‘Hive Uganda’ Founder plans to bring honey production and beekeeping training to the blind community of Uganda as an inaugural winner of the Holman Prize.
GULU, UGANDA – Imagine tending a beehive – or a whole farm of bees – with hundreds of thousands of buzzing, pollen-loving insects crawling all over you, stingers at the ready. Now imagine doing it blind. Unimaginable for most, this is just a normal day for Ojok Simon.
Today, Ojok became one of the three inaugural winners of the Holman Prize for Blind Ambition – an unprecedented $25,000 award for blind and low vision adventurers offered by the LightHouse for the Blind and Visually Impaired in San Francisco.
Ojok, who is in his mid-thirties, lost his vision more than 20 years ago when Ugandan rebels beat him severely and he incurred serious head injuries. Due to a lack of medical attention, his vision quickly deteriorated. Yet he didn’t stop pursuing his education, or later, his passion for beekeeping.
“I was walking in the bush close to our home, when I found a clay pot with bees and honey inside,” says Ojok. “That became a turning point for me.” Now with more than 100 colonized hives, Ojok has become somewhat of a celebrity in his community – even more so now that he can call himself one of the three first-ever recipients of the Holman Prize.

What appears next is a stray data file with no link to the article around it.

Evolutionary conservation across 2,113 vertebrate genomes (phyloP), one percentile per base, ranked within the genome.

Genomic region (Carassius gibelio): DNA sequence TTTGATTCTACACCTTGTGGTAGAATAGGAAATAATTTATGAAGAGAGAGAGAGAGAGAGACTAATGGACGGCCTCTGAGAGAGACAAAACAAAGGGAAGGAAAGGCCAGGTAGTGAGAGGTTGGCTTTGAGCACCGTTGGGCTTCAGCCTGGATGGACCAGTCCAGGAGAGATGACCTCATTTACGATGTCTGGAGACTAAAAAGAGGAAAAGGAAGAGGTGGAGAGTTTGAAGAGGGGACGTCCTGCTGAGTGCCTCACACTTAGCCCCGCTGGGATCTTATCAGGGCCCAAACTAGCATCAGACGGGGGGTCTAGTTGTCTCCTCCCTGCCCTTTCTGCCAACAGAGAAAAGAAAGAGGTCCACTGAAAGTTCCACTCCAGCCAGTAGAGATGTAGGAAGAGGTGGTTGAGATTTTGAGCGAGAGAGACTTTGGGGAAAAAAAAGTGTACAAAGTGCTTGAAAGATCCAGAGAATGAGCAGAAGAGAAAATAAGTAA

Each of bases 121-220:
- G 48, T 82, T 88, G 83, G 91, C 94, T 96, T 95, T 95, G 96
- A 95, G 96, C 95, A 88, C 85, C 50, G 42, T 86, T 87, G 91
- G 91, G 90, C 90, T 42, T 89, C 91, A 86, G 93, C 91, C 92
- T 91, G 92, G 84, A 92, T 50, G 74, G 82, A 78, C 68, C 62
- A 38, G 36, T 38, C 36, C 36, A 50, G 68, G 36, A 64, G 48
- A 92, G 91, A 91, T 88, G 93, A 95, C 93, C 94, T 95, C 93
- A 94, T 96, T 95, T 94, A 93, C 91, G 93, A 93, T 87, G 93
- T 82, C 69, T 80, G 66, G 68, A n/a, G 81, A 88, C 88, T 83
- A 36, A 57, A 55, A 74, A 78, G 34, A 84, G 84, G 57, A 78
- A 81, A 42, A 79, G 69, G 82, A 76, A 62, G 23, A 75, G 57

Intriguingly, centuries before Ojok began cultivating honey, the scientific understanding of beekeeping biology was first worked out by a blind scientist, François Huber, who met blind adventurer James Holman during his world travels in the 19th century.
Ojok’s name was announced today along with two others, Penny Melville-Brown (UK) and Ahmet Ustunel (US by way of Turkey), who represent a wide variety of ambitions and geographical areas, with blindness being the unifying factor. Ojok will use the $25,000 Holman Prize to teach blind and low vision Ugandans to become beekeepers and entrepreneurs as part of his HIVE Uganda program. “I always feel a lot of pain when I see blind and partially sighted people living below the poverty line with limited employment opportunities,” he says.
The award will provide Ojok’s trainees with 60 high quality beehives and the necessary honey extraction equipment, as well as honey harvesting suits, gloves and boots, for a new generation of blind and low vision beekeepers. “I will prove to the whole world that being ‘out of sight’ does not mean ‘out of mind,” says Ojok.
About LightHouse for the Blind and Visually Impaired
Founded in 1902, San Francisco’s LightHouse for the Blind and Visually Impaired promotes the independence, equality and self-reliance of people who are blind or have low vision. LightHouse offers blindness skills training and relevant services such as access to employment, education, government, information, recreation, transportation and the environment. LightHouse also pursues the development of new technology, encourages innovation, and amplifies the voices of blind individuals around the world. To receive services, volunteer or make a donation, visit lighthouse-sf.org.